New research shows daily lifestyle habits boost your brainSep 05, 2022
Another reason to meditate, workout, and sleep!
If your brain feels like it needs a bit more incentive to focus its attention on important tasks, these three healthy lifestyle habits can help.
Do you feel like you’re more distracted or less productive these days? Does it seem as though your brain sometimes has difficulty focusing on what you’re trying to do in the moment? Maybe it takes more effort to pay attention to one thing when you’re in a busy environment?
If you answered yes to any of these questions, you’re going to want to read on about this new study.
Optimising your brain’s cognitive performance (e.g., ability to think, learn, and remember) and improving your productivity is possible. In fact, you can start these “brain-boosting” habits today.
A recent study published in the journal Applied Cognitive Psychology found several links between practising daily healthy lifestyle habits and stronger “executive functioning” of the brain. Executive functioning helps your brain to focus where you want it to by filtering out distractions and resisting impulses. It’s a key part of the brain’s attention networks because it helps us prioritise what we’re engaging with at any given time.
The researcher examined dozens of previous studies on the topic—74 to be exact. He looked for links between the ability to use executive functioning to focus attention and whether certain common lifestyle practices may affect this ability to focus. After careful review, the results showed that there were three healthy habits that help improve executive function. Those three habits are meditation, exercise, and sleep. Some of these practices, when done regularly, were found to improve focus and attention in just weeks or even a few days.
Regularly meditating was found to be one of the best ways to improve executive function. This was especially true for meditations that encourages the mind to focus its attention on something (e.g., breathing) while trying to let go of other thoughts.
One of the studies found that by doing only 20 minutes of meditation every day, within only five days people already started reporting improvements in their ability to filter out distractions.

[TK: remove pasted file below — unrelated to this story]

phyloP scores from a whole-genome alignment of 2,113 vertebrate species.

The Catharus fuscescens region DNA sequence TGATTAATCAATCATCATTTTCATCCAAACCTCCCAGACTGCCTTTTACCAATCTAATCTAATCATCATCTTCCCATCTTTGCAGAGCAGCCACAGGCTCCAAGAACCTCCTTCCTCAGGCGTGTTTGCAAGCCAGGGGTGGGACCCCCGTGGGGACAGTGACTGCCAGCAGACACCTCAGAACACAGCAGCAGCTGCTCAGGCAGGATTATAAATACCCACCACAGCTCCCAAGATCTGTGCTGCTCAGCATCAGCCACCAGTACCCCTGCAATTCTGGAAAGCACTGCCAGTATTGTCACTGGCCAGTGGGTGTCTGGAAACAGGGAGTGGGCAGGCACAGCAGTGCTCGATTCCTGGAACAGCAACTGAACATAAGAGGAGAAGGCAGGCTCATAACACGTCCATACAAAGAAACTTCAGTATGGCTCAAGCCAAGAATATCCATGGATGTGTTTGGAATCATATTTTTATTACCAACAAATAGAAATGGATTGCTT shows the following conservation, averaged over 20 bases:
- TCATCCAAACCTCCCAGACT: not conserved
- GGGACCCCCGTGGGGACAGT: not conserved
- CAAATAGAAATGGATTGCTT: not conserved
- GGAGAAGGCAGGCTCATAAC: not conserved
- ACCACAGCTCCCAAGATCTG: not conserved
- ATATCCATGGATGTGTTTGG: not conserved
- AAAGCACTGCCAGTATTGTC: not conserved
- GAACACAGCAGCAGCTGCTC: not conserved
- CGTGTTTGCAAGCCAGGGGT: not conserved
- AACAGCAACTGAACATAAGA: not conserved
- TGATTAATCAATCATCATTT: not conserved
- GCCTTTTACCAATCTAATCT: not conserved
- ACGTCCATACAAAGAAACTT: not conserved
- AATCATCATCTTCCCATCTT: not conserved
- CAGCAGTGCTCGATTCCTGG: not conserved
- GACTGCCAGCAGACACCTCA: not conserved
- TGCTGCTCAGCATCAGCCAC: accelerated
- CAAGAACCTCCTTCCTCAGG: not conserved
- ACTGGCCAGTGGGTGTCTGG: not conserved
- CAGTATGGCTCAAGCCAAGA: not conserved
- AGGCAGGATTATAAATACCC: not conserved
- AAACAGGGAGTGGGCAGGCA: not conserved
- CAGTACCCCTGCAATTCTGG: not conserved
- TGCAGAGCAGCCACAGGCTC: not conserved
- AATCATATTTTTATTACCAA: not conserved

In fact, meditation seemed particularly helpful in older people by delaying age-related cognitive decline.
Being physically active is known to improve the health of your body and brain. When it comes to executive functioning, the best forms of exercise are ones that increase your heart rate, cardio exercises like walking and hiking, or snowshoeing in the winter. Exercising at both a moderate or high intensity seemed to improve executive functioning the most.
One study even showed that people who started a higher-intensity program improved their executive functioning within just two weeks.
Most of us probably know we should get enough high quality sleep to function well and with plenty of energy. It’s not uncommon to sacrifice some sleep time to do work, socialise, or be entertained. But know that this can impact your executive function.
Some of the cognitive symptoms of insufficient sleep are well-known. When this happens, our brains simply can’t perform as they normally would. For example, we’re slower to react to situations and we’re also more prone to making mistakes.
DID YOU KNOW? There seems to be one part of the day where most people have trouble focusing. Some studies showed that both “morning” and “evening” people had lower ability to focus their attention in the middle of the day.
Getting enough quality sleep is important for your cognitive abilities. And don’t feel too bad if you need to take a “brain break” mid-day—most of us do.
You can improve your ability to think, learn, and remember, improve your productivity, and enhance your ability to resist impulses. At the same time, you can reduce your risk for age-related cognitive decline. All of these can happen when you enhance your brain’s ability to focus attention on the task at hand by improving its ability to filter out distractions–called “executive functioning”).
While your executive functioning is partly influenced by things you can’t control, like your genes, there are some lifestyle habits that can help you improve it. Your daily practice of meditation, moderate or high intensity exercise, and regularly getting enough sleep can enhance your brain’s ability to focus attention to improve your ability to think, learn, and remember.
McCormick, C. R. (2022). Lifestyle factors and their impact on the networks of attention. Applied Cognitive Psychology, 36(1), 135-53. https://psycnet.apa.org/record/2022-14811-001 or https://onlinelibrary.wiley.com/doi/epdf/10.1002/acp.3904
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